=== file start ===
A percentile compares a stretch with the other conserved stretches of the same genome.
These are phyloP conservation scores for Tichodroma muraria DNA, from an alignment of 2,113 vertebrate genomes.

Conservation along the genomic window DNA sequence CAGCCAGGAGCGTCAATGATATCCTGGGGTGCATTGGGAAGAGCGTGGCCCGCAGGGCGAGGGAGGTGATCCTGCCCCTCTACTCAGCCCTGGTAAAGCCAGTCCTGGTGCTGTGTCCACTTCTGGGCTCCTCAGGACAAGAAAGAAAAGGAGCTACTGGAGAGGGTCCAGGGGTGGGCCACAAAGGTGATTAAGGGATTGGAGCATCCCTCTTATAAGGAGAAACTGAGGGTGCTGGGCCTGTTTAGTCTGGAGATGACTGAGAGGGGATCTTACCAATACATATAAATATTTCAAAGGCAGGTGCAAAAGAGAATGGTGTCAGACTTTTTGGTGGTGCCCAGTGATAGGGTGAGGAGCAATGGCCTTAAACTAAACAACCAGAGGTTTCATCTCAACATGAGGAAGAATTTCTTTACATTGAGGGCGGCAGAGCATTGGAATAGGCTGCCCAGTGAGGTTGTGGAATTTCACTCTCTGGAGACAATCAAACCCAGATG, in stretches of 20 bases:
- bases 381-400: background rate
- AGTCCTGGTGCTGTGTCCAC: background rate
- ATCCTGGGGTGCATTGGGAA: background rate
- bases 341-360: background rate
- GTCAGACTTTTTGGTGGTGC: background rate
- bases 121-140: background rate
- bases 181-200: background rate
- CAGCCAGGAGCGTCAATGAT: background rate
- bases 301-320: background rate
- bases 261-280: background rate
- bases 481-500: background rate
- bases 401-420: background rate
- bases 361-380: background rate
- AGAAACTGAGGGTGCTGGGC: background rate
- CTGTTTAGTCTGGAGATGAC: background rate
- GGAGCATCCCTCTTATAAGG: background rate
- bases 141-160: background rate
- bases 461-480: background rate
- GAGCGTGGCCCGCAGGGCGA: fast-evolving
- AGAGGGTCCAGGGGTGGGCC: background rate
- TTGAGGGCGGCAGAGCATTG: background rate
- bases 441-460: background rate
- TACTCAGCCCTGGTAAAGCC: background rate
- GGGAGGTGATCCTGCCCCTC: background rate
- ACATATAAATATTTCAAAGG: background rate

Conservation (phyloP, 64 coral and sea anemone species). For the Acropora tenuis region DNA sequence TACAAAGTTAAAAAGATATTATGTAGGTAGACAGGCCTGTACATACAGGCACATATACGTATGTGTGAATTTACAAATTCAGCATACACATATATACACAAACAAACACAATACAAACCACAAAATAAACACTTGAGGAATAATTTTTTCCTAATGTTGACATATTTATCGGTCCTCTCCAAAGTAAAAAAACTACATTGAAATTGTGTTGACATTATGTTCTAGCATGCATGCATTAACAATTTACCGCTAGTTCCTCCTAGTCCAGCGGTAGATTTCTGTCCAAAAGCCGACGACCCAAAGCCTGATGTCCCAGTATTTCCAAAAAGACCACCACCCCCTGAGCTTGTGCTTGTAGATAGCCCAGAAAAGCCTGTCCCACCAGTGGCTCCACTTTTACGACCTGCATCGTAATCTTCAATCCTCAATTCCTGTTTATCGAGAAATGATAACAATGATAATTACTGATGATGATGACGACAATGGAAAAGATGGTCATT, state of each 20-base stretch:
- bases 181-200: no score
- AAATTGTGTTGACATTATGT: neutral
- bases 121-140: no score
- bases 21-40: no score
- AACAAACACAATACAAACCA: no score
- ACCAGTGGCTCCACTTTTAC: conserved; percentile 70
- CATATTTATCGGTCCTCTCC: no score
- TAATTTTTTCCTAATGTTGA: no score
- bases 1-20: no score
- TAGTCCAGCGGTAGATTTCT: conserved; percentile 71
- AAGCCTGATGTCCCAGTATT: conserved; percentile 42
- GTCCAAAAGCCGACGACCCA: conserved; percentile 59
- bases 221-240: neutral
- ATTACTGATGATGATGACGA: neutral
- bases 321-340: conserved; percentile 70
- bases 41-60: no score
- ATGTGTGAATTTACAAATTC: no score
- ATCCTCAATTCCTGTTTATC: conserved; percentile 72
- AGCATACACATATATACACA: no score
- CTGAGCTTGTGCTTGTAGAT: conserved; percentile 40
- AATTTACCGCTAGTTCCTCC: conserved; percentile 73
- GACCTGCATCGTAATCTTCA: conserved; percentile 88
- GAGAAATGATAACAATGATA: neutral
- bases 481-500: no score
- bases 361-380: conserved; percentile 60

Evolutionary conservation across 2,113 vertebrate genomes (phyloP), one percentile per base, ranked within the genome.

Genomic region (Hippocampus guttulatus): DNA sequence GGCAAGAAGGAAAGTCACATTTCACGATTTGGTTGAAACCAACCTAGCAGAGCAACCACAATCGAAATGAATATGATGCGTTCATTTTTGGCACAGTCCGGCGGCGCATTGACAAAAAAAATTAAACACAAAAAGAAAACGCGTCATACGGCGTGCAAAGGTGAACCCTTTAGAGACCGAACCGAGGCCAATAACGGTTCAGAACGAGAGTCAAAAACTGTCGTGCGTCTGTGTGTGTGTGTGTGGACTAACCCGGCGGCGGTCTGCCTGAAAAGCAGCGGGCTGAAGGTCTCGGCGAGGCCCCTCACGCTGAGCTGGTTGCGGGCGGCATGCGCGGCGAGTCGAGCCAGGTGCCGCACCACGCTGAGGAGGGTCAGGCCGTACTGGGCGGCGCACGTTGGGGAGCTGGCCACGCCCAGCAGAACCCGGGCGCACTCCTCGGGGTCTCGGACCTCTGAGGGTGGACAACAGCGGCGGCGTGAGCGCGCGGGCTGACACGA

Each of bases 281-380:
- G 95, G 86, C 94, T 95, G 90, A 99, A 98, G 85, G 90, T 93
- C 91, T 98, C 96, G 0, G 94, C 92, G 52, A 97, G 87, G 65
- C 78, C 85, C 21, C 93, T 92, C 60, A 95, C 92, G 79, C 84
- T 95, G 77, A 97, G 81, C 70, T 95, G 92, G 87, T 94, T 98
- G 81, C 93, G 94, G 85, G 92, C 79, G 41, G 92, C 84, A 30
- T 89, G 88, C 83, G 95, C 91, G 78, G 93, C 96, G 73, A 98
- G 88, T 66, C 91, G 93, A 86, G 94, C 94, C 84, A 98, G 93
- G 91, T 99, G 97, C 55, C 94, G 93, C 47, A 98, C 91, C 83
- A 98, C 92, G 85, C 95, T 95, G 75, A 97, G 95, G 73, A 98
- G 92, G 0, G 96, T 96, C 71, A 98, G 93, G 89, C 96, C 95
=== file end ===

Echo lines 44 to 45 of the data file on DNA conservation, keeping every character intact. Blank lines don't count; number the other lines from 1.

- bases 321-340: conserved; percentile 70
- bases 41-60: no score